There are certain books you look back on, years later, and think, “That was some story!” This is one of those books. It is a touching, emotional story made all the more so because its narrator is a dog facing his approaching death. As the story begins, Enzo the dog is ready to accept his fate; in fact, in a way he welcomes it as he believes – based on what he observed on a public television documentary – that his soul will then be freed to return to life as a human being. Enzo’s life-long study of these creatures with opposable thumbs and the ability to speak clearly has convinced him that he’ll do quite well in his next life.
While this story will leave you with a warm and fuzzy heart (and moist eyes) at the conclusion, it is filled with a lot of the negative things that can happen to people in this life… which is why the tale includes stops at a jail, a criminal courtroom, a hospital, and a cemetery. Even two-thirds or three-fourths of the way through you’ll begin to doubt that there can be such a thing as a happy conclusion. But hang in there, reader, because author Garth Stein begins pulling the rabbits out of his writing hat in the very last pages; with this, his writing takes on a magical mystery.
As with Everything Matters! by Ron Currie, Jr., you won’t see the ending coming until it’s upon you. And as with Everything… there’s a fake ending followed by a reprise (or slight return as per Jimi Hendrix) that ties everything together. Maybe… Or maybe the final ending isn’t what it seems to be. This is something that will keep you thinking for a few days after finishing this novel.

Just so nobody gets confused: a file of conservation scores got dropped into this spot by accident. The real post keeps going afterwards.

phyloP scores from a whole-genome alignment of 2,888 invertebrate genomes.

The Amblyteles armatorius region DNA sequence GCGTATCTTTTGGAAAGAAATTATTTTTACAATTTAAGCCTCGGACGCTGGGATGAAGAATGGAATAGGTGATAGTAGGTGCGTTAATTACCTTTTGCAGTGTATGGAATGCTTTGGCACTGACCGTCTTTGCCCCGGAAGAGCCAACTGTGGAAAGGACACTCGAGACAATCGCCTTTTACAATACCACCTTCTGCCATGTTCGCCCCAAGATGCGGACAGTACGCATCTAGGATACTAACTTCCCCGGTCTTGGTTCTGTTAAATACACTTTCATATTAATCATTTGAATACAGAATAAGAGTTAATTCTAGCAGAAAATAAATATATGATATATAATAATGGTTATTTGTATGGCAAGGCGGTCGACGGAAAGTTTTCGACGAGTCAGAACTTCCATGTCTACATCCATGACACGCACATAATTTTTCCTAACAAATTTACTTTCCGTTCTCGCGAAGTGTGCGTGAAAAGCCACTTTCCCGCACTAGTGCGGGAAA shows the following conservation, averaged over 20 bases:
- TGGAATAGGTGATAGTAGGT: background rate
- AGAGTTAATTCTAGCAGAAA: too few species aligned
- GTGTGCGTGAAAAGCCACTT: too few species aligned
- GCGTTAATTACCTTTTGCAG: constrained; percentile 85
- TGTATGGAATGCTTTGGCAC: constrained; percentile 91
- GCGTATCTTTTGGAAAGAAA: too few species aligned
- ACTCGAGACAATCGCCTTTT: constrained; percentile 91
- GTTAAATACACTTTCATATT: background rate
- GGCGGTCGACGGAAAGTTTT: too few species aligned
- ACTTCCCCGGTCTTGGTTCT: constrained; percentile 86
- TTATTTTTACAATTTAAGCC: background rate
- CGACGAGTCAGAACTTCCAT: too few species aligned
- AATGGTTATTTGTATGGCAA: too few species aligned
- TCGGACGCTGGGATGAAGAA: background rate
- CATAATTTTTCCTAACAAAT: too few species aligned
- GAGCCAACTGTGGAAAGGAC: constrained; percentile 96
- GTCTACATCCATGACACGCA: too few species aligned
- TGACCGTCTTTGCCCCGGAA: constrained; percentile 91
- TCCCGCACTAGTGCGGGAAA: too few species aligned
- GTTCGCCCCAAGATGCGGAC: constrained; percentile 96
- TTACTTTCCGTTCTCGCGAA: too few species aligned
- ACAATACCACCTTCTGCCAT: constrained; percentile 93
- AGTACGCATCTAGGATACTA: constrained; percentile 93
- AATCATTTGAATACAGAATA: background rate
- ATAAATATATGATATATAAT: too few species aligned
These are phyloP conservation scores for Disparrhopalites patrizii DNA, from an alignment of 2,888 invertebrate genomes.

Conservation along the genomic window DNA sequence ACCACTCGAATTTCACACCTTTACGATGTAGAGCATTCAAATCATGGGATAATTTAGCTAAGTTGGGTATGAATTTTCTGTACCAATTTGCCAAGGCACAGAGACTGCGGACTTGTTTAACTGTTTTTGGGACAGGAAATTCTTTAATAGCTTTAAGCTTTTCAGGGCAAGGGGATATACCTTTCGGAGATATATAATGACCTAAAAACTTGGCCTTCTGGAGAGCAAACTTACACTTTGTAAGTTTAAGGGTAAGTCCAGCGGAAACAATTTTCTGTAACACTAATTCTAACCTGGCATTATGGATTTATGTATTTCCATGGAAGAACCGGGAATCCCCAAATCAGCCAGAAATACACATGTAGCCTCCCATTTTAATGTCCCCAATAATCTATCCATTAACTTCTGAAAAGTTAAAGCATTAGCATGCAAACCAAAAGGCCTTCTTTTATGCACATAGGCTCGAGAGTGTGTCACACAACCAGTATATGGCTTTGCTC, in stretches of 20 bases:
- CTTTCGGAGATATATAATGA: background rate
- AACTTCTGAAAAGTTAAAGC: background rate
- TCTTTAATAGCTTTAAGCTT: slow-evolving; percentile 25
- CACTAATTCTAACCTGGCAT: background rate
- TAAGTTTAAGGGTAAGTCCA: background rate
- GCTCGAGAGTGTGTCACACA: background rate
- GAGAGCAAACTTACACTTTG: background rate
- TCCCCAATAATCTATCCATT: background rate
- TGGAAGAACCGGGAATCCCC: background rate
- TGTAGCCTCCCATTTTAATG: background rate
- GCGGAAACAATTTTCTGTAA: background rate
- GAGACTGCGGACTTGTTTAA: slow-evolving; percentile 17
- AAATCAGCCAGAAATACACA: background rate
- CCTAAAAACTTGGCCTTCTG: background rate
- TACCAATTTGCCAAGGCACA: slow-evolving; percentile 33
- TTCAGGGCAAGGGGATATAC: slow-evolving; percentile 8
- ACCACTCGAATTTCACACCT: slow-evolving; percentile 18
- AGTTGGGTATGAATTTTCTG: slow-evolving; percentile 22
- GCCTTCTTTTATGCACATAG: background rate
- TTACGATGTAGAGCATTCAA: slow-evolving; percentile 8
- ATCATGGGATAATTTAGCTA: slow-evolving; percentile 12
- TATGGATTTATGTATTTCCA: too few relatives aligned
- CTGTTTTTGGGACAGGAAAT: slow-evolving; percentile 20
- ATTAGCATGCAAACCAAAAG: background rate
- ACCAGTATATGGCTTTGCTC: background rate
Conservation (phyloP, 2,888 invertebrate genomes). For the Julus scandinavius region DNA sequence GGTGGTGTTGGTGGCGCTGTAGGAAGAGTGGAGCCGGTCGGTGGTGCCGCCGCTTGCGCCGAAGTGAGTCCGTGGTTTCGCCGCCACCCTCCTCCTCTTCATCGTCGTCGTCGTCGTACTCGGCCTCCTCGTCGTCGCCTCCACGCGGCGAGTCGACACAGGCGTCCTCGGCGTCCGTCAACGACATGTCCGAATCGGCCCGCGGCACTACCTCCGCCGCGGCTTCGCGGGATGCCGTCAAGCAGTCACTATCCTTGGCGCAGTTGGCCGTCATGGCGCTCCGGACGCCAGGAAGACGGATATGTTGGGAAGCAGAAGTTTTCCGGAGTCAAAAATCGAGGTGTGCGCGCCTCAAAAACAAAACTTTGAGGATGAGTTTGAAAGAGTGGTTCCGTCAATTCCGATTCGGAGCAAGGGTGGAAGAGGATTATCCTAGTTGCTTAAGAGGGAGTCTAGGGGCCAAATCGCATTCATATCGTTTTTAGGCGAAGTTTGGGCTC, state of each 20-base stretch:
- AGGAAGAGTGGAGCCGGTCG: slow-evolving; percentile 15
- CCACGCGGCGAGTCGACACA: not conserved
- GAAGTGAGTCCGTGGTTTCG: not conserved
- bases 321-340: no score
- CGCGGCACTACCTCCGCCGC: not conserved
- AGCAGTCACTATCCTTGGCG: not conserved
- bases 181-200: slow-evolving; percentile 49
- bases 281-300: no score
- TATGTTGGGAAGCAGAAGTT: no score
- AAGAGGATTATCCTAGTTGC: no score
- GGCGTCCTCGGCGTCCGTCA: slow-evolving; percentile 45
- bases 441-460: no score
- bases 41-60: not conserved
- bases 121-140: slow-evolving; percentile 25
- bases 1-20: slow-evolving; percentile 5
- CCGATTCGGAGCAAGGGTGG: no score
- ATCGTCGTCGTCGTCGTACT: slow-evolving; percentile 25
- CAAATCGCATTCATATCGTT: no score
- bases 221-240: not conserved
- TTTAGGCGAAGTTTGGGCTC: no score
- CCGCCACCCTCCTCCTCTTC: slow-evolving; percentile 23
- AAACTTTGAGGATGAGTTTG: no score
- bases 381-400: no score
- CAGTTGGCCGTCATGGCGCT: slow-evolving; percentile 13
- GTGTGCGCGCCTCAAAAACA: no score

I just hope and pray that if this fictional tale is made into a movie they don’t change a single thing – The Time Traveler’s Wife, anyone? – including maintaining Enzo as the narrator. Now, let’s see, who would be the voice of Enzo? Me, I hear Nicholas Cage when I think of Enzo, but that’s just me. As Enzo would say (or bark out), I know a lot about a lot of things, but not everything about everything.
Notes: This book was purchased by the reviewer. Also, if you read and enjoy The Art of Racing in the Rain, you will also likely enjoy reading the fun and marvelous Walking in Circles Before Lying Down: A Novel by Merrill Markoe. It’s another fine feast for dog-lovers, now available as a trade paperback (Villard, $13.95).
One response to “Baby Driver: The Art of Racing in the Rain”
I adored this book. I am a dog lover but not a race fan (at all) but thought the racing elements added so much to the story. They made sense! Who would play Enzo…Peter Coyote or Morgan Freeman would be fine with me.